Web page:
Simply Where We Live
April 22, 2019
This essay is part of a series in which Poetry Northwest partners with Seattle Arts & Lectures to present reflections on visiting writers from our 2018/19 Poetry Series. Francisco Aragón and Kimiko Hahn will read to celebrate the release of HERE: Poems for the Planet at 7:30 p.m. on Thursday, April 25, at Broadway Performance Hall. Tickets are still available here!
By Alex Madison
A confession: In the service of my own curiosity, I have wasted the time of environmental scientists.
I’ve sent emails requesting informational interviews, as research for my novel and essays, and been surprised when generous professors and Ph.D. students have written back. Over the phone, over coffee, and over cluttered desks with glimmering Lake Union views, they have eloquently described their fields and patiently fielded my probing about our world’s impending doom.
Because my projects remain unfinished, these discussions remain unshared—inflected with a personal quality in my memory, like old conversations with friends. One woman spoke about traveling with teenagers to plant grasses along riverbanks. The hope: for grasses to shade the waters, cool the salmon habitat, and create conditions for spawning and survival. A young man spent his summer on Mount Rainier, planting identical gardens up and down the volcano’s microclimates. He fenced out nibbling deer, then returned ritualistically to see how well each elevation nurtured each species. His voice quickened as he described a then-fledgling effort to track tourists’ geo-tagged photos of wildflower blooms. When the snow melts, meadows blossom. People come. Snapshots swell into year-over-year climate data.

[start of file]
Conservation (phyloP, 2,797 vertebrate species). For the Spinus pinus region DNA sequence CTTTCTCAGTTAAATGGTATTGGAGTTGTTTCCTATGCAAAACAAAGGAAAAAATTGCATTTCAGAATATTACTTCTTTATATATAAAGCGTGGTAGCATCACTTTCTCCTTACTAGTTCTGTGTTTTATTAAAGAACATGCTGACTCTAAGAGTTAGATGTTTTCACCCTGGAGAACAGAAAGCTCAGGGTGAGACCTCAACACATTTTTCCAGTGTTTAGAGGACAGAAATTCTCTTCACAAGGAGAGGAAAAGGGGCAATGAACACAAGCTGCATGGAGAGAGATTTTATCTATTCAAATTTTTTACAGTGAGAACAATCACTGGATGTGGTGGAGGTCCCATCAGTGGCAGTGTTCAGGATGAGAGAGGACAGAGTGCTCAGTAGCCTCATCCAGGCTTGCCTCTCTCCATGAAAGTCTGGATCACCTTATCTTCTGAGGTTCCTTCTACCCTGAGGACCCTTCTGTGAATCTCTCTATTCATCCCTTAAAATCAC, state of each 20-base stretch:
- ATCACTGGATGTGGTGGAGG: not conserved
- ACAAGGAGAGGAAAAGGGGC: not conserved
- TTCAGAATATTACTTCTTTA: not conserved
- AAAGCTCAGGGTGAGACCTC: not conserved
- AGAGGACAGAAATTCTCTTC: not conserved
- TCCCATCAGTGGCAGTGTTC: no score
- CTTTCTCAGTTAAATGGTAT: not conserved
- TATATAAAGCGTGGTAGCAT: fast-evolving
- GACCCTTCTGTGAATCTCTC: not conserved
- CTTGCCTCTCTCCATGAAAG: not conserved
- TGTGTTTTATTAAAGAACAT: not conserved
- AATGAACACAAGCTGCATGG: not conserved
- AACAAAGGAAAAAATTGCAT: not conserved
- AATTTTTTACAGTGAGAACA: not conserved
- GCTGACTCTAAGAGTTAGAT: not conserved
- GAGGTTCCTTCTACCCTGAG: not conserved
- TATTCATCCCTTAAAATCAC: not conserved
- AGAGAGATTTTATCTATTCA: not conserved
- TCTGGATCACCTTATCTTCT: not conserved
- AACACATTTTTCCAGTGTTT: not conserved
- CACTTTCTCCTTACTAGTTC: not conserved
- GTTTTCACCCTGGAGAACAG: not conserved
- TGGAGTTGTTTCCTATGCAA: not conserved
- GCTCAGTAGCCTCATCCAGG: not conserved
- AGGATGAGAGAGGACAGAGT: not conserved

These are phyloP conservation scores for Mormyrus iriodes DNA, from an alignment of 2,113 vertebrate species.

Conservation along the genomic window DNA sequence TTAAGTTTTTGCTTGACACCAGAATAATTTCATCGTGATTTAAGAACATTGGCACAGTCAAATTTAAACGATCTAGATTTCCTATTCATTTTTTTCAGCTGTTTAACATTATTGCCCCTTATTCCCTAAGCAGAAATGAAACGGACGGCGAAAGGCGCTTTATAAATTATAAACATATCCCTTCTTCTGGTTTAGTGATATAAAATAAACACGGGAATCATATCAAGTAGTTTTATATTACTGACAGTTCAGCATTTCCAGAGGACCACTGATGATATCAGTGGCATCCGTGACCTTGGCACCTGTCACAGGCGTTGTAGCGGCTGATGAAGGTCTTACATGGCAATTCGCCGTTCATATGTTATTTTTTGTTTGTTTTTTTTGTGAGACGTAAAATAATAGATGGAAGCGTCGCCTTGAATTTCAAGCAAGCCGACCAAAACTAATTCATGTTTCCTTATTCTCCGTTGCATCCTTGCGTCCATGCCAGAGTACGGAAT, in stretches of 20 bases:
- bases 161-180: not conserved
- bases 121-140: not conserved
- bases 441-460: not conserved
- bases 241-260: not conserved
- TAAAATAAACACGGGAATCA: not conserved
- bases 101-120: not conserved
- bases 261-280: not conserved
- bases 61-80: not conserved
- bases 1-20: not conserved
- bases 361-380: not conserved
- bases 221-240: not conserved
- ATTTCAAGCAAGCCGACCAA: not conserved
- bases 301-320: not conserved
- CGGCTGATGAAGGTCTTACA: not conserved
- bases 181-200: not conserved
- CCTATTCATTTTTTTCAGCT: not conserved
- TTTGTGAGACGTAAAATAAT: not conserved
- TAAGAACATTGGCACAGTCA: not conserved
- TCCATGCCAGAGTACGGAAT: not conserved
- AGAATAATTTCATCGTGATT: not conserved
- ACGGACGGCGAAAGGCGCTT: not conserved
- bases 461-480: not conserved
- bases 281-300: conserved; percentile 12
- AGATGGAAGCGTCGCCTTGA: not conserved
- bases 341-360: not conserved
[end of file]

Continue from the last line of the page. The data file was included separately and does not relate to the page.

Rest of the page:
Grasses. Gardens. Wildflowers. These were moves like poems, I thought. Concrete gestures toward beauty, fragile investments in progress. Literal seeds sown.
Reading the new anthology from Copper Canyon Press, Here: Poems for the Planet, I was reminded of those tourists tagging their photos and those kids planting their grass. This book, too, offers its small, hopeful gifts to the world.
Edited by poet and activist Elizabeth J. Coleman, the anthology was conceived as a “lovesong to a planet in crisis.” The scope of the collaboration is impressive. It was supported by a crowdfunding effort of 461 backers and collects “more than 125 poems”: the words of kids, Poet Laureates, Pulitzer-winners, and celebrated poets writing all over the world. The book opens with a one-page forward by Tenzin Gyatso, the fourteenth Dalai Lama, and ends with a 37-page “Guide to Activism by the Union of Concerned Scientists.” Yes: in these pages, scientists write to poets—and to all of us who love poems. We are sharing common language, looking at the same marvelous, embattled world together and wanting it to stay.